Article: November 12, 2015
As part of early planning that led to the first houses being built in the Peninsula Neighborhood ten years ago in 2003, the City of Iowa City purchased portions of the western part of the peninsula in 1995 using general Funds and HUD Supplemental CDBG Flood Relief funds. The area was developed using both conservation design and traditional neighborhood design principles (the lower peninsula that now accommodates the dog park was designed as passive parkland so that new homes would not be developed in the floodplain). Through a multi-session design charrette conducted in 2000 by Dover Kohl & Partners involving community members and a team of design professionals, a master plan was created to develop a neighborhood of approximately 400 units with traditional design principles. As has come to pass, the neighborhood was planned to have a mix of vintage-style housing types to satisfy various lifestyles and incomes.
Traditional houses, as well as condominiums such as three-level townhouses and stacked flats in multilevel buildings, were situated closer to the streets and designed with front porches and balconies to encourage activity and social interaction along the streets and in other public spaces. This was to be similar to the community experienced in many of Iowa City’s older traditional neighborhoods. Garages were to be located on alleys or set back from the front of houses, and a good number of the garages would have rentable “granny flats” above them. Streets in the Peninsula Neighborhood were designed to be narrower and interconnected in order to reduce traffic speeds and increase safety, making them friendly to pedestrians (and their pets), bicycles and cars. The plan provided opportunities for live/work units and a small amount of commercial space to serve the residents of the peninsula.
Through a competitive process the Peninsula Development Company was selected to develop the 45-acre neighborhood, and the first residences were slated for construction completion in 2003. Ferrell Madden and Associates, as implementation urban designer and form-based code writer, worked with the developer, marketing professionals, engineers, architects, building contractors, and city officials to transform the schematic plan into reality, and to incorporate its standards into the Peninsula Neighborhood’s Covenants and Deed Restrictions so that carefully planned building could begin.
In the ten years since the first Peninsula Neighborhood homes took shape on Foster Road, there have been four successive skilled managers of the ongoing development. Alan Swanson of Blank & McCune, which has been the key real estate company in the neighborhood since 2003, said each of the managers brought good skills to the project, but pointed out that it was the arrival of Pat Stewart as the project manager in 2009 and the leadership staff he brought aboard, especially assistant project manager Amy Pretorius, that “turned things around.” Swanson said that while “the city staff, citizen-planners, and Peninsula Development staff always stayed with the vision, it was difficult at first to attract people to buy into the idea because only a few wanted to be “first.” He added that when Stewart came aboard, dramatic improvements such as landscaping and other amenities began to get more notice. Also, Swanson said, “with the Stewart team’s attention to detail, ability to build multiple properties at once, good service to owners, and close alignment with professional real estate marketing, more people began to see the neighborhood’s desirability."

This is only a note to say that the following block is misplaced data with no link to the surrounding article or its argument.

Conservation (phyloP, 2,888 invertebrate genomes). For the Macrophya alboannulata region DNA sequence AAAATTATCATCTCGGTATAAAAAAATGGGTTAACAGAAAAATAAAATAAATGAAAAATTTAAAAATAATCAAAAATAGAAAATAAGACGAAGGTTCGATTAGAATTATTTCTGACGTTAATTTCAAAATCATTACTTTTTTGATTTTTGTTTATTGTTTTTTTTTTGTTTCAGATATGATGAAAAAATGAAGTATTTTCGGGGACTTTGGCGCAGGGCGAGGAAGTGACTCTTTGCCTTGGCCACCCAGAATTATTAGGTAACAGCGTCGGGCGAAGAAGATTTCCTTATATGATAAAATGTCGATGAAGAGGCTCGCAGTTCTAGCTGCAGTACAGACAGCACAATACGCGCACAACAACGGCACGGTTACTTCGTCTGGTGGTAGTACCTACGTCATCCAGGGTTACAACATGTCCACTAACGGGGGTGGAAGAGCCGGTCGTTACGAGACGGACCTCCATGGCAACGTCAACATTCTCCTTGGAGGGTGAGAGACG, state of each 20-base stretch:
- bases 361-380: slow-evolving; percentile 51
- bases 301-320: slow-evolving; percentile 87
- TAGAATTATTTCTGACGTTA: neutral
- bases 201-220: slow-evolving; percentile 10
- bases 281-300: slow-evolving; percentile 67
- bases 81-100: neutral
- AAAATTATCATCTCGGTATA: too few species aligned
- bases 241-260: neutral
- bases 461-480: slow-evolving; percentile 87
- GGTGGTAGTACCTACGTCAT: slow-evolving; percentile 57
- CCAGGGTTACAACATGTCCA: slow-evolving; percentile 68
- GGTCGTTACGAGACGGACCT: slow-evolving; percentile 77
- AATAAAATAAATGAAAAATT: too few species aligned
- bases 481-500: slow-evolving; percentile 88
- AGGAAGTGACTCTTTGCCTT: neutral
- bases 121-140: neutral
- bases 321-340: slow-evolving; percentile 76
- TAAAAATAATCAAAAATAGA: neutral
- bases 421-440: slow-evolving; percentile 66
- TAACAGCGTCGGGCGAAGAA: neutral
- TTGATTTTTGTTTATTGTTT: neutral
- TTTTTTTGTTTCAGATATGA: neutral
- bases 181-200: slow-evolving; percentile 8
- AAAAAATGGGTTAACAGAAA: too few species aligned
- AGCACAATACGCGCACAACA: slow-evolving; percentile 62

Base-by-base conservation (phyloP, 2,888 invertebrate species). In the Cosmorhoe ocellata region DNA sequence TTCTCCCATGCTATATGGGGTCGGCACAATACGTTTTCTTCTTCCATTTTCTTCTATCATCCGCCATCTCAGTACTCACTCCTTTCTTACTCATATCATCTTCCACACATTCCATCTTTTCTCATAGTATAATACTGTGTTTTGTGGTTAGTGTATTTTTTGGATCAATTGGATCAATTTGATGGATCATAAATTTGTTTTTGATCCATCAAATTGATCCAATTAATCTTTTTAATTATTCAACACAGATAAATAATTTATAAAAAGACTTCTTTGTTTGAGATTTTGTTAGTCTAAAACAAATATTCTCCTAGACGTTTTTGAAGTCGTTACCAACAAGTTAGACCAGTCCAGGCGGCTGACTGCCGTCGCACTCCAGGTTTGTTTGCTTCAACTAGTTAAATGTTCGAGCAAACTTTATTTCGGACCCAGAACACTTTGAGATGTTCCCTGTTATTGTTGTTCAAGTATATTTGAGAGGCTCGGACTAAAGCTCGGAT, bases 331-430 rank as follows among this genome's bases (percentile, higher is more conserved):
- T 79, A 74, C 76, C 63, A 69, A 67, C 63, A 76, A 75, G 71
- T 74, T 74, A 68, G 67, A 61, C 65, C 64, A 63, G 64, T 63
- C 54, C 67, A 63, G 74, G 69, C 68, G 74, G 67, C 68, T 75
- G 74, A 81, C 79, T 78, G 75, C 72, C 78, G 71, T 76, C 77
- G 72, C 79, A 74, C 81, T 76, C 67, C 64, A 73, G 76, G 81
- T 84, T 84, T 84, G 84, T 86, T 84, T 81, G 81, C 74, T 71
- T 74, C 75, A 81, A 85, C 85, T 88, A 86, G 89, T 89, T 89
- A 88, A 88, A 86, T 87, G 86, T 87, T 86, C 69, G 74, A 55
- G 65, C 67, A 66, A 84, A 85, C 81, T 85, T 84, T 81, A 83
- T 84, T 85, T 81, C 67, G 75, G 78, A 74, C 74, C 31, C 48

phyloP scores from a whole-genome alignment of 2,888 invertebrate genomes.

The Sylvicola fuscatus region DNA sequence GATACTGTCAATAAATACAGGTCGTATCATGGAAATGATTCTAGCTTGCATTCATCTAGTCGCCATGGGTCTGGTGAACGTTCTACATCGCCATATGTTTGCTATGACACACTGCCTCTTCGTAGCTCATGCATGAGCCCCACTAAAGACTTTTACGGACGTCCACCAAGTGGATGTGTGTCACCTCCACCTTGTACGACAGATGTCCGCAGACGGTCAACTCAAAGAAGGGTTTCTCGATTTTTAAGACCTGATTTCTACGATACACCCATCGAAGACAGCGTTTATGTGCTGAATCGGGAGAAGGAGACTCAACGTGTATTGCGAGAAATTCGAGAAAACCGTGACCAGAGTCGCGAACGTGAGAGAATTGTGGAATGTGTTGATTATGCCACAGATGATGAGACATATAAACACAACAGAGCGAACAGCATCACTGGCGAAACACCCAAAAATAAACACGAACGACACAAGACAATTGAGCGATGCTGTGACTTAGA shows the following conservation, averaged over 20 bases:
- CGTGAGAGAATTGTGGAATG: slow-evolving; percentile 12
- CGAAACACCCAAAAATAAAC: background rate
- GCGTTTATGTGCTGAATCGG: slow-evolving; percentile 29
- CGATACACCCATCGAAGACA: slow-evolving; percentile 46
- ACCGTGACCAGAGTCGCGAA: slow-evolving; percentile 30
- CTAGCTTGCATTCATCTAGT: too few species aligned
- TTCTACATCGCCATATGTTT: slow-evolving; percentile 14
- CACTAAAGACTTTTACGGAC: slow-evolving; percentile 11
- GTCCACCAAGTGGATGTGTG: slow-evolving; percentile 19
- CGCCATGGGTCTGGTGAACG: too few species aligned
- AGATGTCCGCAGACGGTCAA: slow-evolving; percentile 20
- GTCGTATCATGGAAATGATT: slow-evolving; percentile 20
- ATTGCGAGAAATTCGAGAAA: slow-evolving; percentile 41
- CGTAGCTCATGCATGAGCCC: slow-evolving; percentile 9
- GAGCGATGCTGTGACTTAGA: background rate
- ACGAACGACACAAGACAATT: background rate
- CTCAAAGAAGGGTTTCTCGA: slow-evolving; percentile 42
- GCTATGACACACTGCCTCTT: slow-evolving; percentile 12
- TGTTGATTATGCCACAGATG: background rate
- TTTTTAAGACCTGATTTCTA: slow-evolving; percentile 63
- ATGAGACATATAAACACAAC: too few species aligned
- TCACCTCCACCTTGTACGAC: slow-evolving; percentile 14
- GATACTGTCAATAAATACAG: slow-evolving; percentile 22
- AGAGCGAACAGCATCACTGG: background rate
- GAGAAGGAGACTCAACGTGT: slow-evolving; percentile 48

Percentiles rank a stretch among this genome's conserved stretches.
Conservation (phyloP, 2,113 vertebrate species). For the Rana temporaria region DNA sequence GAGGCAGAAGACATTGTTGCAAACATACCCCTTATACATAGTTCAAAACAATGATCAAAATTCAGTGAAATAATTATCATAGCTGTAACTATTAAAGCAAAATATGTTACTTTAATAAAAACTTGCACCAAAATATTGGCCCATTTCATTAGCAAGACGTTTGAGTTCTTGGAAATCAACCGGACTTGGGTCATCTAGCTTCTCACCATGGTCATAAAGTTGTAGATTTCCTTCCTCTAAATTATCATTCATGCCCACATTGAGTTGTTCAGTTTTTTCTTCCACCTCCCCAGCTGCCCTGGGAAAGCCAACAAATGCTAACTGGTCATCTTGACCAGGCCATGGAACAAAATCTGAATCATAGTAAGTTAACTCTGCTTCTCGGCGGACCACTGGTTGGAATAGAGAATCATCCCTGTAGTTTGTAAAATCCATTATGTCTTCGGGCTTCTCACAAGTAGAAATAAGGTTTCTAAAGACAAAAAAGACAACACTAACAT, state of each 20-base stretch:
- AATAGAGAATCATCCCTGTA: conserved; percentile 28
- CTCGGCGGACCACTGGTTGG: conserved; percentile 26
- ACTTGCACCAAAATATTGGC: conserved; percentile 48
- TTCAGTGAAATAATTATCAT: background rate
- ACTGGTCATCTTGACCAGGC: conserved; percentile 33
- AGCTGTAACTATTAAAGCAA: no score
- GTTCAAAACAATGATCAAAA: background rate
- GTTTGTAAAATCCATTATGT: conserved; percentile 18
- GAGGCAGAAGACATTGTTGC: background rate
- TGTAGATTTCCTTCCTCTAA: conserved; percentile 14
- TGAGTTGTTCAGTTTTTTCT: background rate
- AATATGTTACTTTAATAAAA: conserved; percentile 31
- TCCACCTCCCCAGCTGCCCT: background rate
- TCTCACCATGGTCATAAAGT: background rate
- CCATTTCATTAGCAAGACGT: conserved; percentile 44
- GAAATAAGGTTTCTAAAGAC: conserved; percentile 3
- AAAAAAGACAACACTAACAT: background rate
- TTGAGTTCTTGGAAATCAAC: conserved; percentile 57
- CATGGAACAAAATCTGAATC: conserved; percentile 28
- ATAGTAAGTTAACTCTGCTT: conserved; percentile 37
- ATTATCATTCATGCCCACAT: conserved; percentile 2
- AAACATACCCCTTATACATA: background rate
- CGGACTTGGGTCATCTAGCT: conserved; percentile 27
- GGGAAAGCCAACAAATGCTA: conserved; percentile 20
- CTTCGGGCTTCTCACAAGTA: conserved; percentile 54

The vision of how the entire neighborhood would look dramatically started to take shape after a change of pace was allowed in 2009. Iowa City itself initially owned all the land, and its agreement called for it to sell portions in phases to the development group every two years. At the beginning at least 50 percent of a phase had to be finished before the next phase could be purchased. In 2009 the City Council approved Stewart’s and the Peninsula Development Company’s request that it be allowed to purchase the next phase when 50 percent of the total lots it owns were developed, rather than 50 percent of the lots in each phase. “This was a dramatic event that further sparked the growth experienced since then,” Swanson said. “Building accelerated and was more concentrated, so potential owners could actually see and feel the friendly small-town-like ambiance taking shape, and more and more people wanted to be a part of it.”
Critical to the success of the project from “day one” were Iowa City planning staff such as Robert Miklo, Senior Planning, Urban Development; Jeff Davison, Director, City Planning and Development (CPD); and Karin Franklin, former CPD director (now retired). Also key to the Peninsula Neighborhood’s long road to success were members of successive city councils. One of these who has been on the council since the beginning of the development’s conceptual planning is Connie Champion. Also important to the project were those who wanted to be living there from the very beginning—one of these “pioneers” is Patrick Riepe (and family).
On the tenth anniversary of the construction of the Peninsula Neighborhood’s first house in 2003, we asked Miklo, Champion, and Riepe for comments on the long and now successful path of the project (click to read comments).
Article: May 14, 2013